Don’t let a nasty bite or sting spoil your summer

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Insect bites are very common during the summer months.

Most will be minor and disappear naturally but they can cause some discomfort, including blisters, irritation and inflammation in the short term.

If you are stung, or bitten, there a few things you can do to ease the discomfort.

Wash the bite with soap and water, cover the area with a cold towel to reduce swelling and try to avoid scratching the bite.

If the symptoms are very severe, or don’t disappear on their own, you might need to visit your local pharmacy or GP. Excessive swelling, blistering or pus may indicate a more severe bite or sting, or even a secondary infection.

In some cases, a person might suffer from a more severe reaction called an anaphylactic shock. However, this is very rare and affects just three in 100 people.

Symptoms can include hives, itching or swelling on a part of the body that hasn’t been stung, a tight chest, breathing difficulties, a hoarse voice and a swollen tongue. If you think you may be anaphylactic your doctor can arrange a test to confirm your allergy.

If you or someone you know does suffer from a severe reaction, or anaphylactic shock, prompt action and treatment is essential. An injection of adrenaline will be needed to counteract the effects of the allergy. Once it has been dispensed, follow up advice may be necessary and is available by calling NHS direct on 0845 4647 or the emergency line 999.

If you are at risk from anaphylactic shock, make sure you wear an identity bracelet or necklace with details of your allergy and the treatment required. Inform family, friends and work colleagues of your allergy and any treatment required. Always carry two adrenaline injections with you that are in date and make sure that somebody knows where they are. Your GP or allergy specialist can prescribe the injections and teach you how to use it.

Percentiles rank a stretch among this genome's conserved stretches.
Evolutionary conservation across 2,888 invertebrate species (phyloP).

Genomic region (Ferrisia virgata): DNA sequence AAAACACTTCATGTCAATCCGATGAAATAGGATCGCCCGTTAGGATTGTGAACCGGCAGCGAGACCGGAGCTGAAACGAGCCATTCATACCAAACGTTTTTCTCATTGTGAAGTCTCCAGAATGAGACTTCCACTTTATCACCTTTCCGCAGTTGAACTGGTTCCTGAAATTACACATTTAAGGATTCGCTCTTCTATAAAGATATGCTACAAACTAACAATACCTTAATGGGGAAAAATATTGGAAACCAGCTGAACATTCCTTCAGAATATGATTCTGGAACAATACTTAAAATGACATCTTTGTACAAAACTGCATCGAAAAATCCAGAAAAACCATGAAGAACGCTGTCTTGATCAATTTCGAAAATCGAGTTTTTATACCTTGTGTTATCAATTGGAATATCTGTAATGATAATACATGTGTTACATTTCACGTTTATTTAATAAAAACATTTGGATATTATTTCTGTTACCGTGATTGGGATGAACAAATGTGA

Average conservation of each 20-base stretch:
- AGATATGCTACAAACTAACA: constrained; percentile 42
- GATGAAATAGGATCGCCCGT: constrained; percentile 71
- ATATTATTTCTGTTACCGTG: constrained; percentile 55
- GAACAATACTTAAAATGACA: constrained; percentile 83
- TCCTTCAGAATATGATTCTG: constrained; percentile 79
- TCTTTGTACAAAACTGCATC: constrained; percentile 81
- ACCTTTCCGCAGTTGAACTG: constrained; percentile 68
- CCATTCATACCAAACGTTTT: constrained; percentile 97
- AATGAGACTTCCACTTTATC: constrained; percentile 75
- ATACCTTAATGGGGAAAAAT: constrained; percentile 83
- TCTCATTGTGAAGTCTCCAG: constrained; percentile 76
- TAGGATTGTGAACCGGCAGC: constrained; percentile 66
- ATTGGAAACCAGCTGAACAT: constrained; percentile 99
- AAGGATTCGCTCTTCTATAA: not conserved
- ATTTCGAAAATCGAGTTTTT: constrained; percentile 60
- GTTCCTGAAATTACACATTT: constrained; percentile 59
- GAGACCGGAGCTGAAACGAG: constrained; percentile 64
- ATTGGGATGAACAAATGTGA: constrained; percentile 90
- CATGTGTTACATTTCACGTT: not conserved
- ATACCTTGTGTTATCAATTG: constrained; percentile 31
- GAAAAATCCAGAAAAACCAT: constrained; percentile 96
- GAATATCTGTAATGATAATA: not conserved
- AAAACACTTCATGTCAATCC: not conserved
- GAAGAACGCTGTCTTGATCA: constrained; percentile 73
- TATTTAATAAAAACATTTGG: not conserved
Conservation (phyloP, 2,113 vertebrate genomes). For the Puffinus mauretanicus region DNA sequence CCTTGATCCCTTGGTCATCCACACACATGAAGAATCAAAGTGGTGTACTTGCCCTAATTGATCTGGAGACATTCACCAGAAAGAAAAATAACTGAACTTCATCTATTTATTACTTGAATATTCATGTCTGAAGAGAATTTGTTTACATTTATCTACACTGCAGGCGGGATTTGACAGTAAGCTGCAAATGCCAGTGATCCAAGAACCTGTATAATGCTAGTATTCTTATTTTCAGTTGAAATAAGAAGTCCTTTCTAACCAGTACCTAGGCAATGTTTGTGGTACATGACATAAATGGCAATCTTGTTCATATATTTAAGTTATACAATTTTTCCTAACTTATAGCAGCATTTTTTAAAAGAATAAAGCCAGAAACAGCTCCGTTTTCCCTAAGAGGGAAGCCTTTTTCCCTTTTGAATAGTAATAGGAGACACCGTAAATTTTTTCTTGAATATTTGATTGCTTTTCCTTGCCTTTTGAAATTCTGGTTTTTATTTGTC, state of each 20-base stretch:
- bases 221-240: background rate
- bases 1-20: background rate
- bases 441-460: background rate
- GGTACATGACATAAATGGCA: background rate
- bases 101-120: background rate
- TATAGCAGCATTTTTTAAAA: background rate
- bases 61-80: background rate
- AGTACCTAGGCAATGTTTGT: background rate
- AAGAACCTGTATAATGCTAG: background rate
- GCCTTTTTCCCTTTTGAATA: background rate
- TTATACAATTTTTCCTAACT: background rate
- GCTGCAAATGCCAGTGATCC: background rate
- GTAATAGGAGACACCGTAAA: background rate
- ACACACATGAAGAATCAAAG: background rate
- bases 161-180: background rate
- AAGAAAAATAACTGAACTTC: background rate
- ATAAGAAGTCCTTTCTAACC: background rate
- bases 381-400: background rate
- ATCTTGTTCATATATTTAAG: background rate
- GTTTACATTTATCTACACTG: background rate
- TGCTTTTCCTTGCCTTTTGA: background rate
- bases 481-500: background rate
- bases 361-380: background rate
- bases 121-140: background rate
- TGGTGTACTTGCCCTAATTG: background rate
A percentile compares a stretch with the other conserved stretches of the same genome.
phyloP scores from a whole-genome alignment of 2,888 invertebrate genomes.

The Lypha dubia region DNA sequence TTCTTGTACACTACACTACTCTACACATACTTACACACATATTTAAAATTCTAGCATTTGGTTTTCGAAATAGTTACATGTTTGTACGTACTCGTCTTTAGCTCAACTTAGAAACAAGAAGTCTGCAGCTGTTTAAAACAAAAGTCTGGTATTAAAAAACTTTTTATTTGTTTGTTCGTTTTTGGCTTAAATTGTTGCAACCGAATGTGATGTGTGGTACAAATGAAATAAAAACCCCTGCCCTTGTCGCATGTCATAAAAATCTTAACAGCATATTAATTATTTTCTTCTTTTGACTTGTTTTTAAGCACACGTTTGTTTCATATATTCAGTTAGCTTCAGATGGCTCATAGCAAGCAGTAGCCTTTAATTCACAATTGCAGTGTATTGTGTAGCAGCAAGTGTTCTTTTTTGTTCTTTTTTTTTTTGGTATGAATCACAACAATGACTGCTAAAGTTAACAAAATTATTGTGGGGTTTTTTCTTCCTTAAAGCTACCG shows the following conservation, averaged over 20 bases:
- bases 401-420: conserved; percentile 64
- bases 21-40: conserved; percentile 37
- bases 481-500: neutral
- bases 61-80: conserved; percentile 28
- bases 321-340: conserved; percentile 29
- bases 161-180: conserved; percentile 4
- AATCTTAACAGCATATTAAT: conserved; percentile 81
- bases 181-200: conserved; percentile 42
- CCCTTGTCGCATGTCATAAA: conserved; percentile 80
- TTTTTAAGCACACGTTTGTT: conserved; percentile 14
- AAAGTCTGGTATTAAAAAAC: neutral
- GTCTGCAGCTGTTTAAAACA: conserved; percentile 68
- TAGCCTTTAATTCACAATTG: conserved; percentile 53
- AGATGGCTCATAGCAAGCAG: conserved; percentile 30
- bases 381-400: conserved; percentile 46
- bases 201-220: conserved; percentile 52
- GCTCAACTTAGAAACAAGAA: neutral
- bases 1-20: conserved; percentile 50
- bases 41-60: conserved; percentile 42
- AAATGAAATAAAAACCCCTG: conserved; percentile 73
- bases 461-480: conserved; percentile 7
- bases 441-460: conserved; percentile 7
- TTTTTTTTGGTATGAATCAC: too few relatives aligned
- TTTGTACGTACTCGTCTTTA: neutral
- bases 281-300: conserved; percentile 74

Here’s some advice on how to help prevent insect bites and stings:

n If you come across a wasp, hornet or bee, move away slowly without panicking. Don’t wave your arms around or swat at the insect. This may cause it to become aggravated and increase the risk of it stinging you.

n Use insect repellent if you’re planning to spend time outdoors. Check the label to see if it is suitable for your age and skin type. Natural remedies are also available.

n Never disturb an insect’s nest. If you find a nest in your garden or house, call a professional exterminator to have it removed safely. Fill small cracks and holes to prevent wasps from getting into your house in the first place.

n Keep food and drink covered if you’re eating outside. Insects are especially attracted to sweet foods. Make sure that wasps and bees don’t get into open drink bottles or cans. You don’t want a nasty surprise when you come to take a sip.

n Use the air conditioning in your car if you have it, rather than driving with open windows .

n Try to keep the doors and windows closed at home or keep windows and doors covered with a light fabric or insect screens to prevent insects from getting inside your home.

n Avoid using scented sun cream and perfume if you’re planning to be outside. Insects are often attracted to these smells, particularly at night.

n Avoid walking barefoot on the grass. Make sure that children also have adequate footwear when they’re playing outside.

n Cover up with a long-sleeved shirt and long trousers at night. Insects such as mosquitoes can be more active at dusk, night or when the air is humid.

For more information and advice about allergies, including allergy testing, visit